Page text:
Writing is a funny thing. There are times when it bubbles up pure and fresh, almost effortless. It feels like magic, and the blank page fills with words. A gift, not for readers, but for myself.
There are other times when I squeeze it out, a few recycled words. Predictable. Mundane. And I dress them up with a garnish and a little paper umbrella, pretending that no one was really thirsty after all.
I sat down to write about our family holiday. Something sweet and palatable about lazy beach days and toasting s’mores in the flickering firelight. We had a wonderful vacation! Idyllic moments punctuated by the exhaustion and chaos of our newly expanded family. The past few weeks we have connected with cousins and siblings and parents. We have laughed and reminisced and made several more “remember when” stories for the dinner table.
But no amount of garnish can dress up the bad writing I’ve produced on the topic. I can’t make it work. It’s a cheesy tourism brochure.
The truth is, I am consumed by the turmoil of family politics. Somehow it seems to overshadow all of the Norman Rockwell we’ve experienced. Like the fog that rolled in on our last day at the beach house, obscuring the spectacular view we had already begun to take for granted.
So this post is not what I intended. It is messy and vague and somewhat depressing. But honest.
Nothing hurts like family.
I write this with the sad comfort that I am not singling out any family member or particular conflict. On every side of both our families is a complex web of hurt feelings and disrespect and misunderstanding. I’m beginning to think it is normal, though it feels very unnatural. Most of the time we sit on the periphery and try our best to play peace-maker. But we’ve played a few rounds ourselves lately.
You don’t need the details to know the story. Over and over again in a thousand little ways and in the big ones too: nothing hurts like family.
Normally, I prefer the irritation and necessary pain of honest interaction. My advice to others almost always involves gentle confrontation. It’s not fair to be angry with someone and not tell them. Words. Words. Words.
Yet in reality they aren’t the magic fix I imagine. Some things are more complicated than diplomacy and amateur psychology can address. And let’s face it, the walking wounded make terrible diplomats. In my own life it is absurdly easy to settle for a thin veneer of civility atop a bubbling cesspool of resentment. I hate to admit that. It makes me a terrible hypocrite.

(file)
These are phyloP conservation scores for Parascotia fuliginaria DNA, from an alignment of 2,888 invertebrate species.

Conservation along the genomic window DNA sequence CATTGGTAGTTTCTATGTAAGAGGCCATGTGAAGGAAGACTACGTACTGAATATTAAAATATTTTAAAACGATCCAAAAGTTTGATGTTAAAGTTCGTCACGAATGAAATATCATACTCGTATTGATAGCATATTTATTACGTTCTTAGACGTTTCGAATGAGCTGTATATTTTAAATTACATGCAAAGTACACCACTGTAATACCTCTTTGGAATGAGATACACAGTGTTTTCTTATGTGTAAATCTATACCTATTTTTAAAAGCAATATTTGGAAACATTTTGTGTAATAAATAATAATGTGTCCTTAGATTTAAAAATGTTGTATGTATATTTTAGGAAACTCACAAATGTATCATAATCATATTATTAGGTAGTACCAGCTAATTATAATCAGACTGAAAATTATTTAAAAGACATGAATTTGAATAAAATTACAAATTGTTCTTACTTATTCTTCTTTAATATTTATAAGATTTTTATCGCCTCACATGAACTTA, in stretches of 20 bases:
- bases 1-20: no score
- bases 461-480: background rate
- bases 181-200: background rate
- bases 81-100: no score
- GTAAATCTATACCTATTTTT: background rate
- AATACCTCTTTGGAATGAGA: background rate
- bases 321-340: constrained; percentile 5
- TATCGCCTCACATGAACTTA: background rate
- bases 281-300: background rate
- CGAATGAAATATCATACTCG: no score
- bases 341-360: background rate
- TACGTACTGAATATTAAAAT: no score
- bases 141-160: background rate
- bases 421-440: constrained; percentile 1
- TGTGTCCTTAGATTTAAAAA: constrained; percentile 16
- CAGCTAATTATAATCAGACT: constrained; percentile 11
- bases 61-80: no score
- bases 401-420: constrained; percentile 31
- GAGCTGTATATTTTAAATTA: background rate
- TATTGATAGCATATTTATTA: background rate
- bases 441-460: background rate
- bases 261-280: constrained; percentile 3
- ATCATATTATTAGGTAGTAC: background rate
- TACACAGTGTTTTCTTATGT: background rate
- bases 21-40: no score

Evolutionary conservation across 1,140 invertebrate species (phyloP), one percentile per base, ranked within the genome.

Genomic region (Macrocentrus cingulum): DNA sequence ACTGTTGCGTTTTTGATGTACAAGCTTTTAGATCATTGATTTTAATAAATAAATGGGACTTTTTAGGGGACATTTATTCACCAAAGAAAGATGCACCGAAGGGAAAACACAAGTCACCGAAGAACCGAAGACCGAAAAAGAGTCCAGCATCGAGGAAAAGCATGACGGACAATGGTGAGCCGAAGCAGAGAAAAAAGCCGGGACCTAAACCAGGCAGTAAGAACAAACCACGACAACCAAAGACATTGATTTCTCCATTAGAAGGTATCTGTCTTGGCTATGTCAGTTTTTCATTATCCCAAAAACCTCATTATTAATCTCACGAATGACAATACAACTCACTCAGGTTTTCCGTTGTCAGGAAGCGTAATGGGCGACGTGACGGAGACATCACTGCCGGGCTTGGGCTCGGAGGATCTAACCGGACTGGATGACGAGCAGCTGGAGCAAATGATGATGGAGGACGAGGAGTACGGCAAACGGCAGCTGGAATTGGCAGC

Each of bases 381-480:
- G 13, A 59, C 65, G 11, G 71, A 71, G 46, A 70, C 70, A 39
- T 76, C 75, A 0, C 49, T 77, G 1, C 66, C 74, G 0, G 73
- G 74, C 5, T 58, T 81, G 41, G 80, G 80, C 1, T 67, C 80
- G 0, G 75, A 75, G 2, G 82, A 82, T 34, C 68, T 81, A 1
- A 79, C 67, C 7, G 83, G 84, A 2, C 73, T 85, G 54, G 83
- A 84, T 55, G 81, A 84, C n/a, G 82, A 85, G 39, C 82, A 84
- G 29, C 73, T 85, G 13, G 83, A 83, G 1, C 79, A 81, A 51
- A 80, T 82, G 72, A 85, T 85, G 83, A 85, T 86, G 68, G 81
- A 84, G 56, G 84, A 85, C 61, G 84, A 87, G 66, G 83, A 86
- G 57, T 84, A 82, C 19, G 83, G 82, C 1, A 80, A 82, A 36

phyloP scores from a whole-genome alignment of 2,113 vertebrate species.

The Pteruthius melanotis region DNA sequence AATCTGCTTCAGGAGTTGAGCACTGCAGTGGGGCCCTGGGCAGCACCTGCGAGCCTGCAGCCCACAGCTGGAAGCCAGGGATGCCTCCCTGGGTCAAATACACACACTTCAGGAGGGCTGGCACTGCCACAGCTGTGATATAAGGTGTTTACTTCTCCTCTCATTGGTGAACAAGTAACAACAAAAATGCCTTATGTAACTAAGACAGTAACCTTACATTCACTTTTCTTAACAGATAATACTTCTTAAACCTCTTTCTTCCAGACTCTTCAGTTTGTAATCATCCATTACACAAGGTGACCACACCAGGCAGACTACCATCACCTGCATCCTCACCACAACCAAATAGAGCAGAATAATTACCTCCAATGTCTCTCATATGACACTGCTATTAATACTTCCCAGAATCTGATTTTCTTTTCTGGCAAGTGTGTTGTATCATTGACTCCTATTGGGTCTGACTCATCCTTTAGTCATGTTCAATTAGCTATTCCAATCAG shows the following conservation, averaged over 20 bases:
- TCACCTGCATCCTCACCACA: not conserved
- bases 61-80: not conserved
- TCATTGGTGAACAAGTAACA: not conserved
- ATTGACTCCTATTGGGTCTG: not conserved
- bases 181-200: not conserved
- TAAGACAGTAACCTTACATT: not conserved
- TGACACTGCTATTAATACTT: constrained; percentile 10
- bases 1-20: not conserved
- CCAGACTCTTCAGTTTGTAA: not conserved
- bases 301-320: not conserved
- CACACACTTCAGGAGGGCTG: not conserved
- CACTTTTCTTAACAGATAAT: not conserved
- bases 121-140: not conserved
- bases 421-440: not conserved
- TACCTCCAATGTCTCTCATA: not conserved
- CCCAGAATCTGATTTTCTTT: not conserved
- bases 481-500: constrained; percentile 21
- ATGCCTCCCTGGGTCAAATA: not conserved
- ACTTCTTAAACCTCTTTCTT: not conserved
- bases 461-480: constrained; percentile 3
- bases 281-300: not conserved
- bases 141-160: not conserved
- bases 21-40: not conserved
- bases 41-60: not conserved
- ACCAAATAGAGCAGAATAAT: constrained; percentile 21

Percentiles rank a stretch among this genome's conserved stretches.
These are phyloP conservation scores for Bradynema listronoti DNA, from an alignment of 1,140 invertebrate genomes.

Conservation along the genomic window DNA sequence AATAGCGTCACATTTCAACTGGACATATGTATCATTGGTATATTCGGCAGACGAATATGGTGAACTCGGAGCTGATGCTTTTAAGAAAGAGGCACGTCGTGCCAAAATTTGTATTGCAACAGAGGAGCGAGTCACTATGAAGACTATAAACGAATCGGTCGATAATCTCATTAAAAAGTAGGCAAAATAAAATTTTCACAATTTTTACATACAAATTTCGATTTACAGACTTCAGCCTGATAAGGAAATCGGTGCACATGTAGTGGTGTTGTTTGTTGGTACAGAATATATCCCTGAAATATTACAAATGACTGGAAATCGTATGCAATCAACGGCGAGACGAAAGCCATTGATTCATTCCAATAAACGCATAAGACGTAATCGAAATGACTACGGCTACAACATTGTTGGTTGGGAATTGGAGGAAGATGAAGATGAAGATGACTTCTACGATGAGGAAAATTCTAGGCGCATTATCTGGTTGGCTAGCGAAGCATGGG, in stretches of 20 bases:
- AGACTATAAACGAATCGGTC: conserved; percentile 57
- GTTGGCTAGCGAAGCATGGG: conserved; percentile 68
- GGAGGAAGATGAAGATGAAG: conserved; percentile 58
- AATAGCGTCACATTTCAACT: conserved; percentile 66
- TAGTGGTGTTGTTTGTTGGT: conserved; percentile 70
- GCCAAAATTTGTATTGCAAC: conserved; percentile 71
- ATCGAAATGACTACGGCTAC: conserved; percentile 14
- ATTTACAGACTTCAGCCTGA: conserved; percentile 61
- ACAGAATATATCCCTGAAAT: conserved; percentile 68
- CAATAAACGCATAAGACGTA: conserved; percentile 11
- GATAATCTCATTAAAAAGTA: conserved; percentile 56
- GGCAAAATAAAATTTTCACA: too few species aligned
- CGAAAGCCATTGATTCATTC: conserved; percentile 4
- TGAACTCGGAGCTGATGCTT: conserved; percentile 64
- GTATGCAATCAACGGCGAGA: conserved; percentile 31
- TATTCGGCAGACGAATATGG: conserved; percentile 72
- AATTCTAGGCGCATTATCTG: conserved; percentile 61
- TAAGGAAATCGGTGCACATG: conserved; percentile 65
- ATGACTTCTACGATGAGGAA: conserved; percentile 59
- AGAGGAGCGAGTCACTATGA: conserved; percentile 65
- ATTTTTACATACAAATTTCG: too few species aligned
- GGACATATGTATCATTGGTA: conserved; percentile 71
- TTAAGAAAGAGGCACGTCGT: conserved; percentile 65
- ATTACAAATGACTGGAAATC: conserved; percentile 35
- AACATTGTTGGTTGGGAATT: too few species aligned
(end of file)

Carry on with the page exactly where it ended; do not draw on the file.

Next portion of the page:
My husband reminds me to let things go, to be kind and forgiving, to do good, even when others don’t. Even when others don’t notice, which is the most annoying of all. For him, the relationship is more important than the fight. He is the master of conflict avoidance. But sometimes this peace feels like a lumpy rug. Eventually we’re bound to trip on all that skillfully concealed debris.
So we vacillate between conflict and cover-up. And I don’t know which is better. And I don’t have any more answers. And I don’t know what to do next.
But I love my family. All of them. Even the ones who hurt me. Even the ones whom I’ve hurt.
I don’t have a great insight about this subject, not yet. No pithy conclusion. No 10 simple steps to fix what ails us. Just a prayer for wisdom and hope that my words, and actions, and inactions will make things better, not worse.
So here’s me, trying to figure out how we imperfect jerks can love each better.
August 8th, 2012 at 8:52 am
Oh yay friend! We just returned from my family reunion (me and my sibs and parent and married nieces 27 3/4 in total). I hear you, and totally get it, even the husband master conflict avoider. You said it right and I get the hurt. Thanks for sharing.
August 9th, 2012 at 12:19 pm
I think it’s pretty universal – family is hard. I haven’t met anyone (who isn’t deeply in denial/pretend mode) that doesn’t experience some hurt/drama with extended family. Difficulty factor x 100 when it’s the in-laws. I guess I’m more accustomed to my own family’s dysfunctions.
August 10th, 2012 at 12:39 pm
Wow, this is a lovely post about a painful topic. I so resonated, even though my most recent family encounters were mostly free of conflict. I also relate to the way some posts come easy and naturally and others feel so forced or hard you wonder why you wrote them–until someone likes them. Love your words today, friend.
August 11th, 2012 at 9:23 am
Thanks for the encouragement! One of the best parts of blogging is connecting with other writers, people who really “get” this strange/wonderful process.
August 12th, 2012 at 4:13 pm
[…] Nothing Hurts Like Family (soheresus.com) […]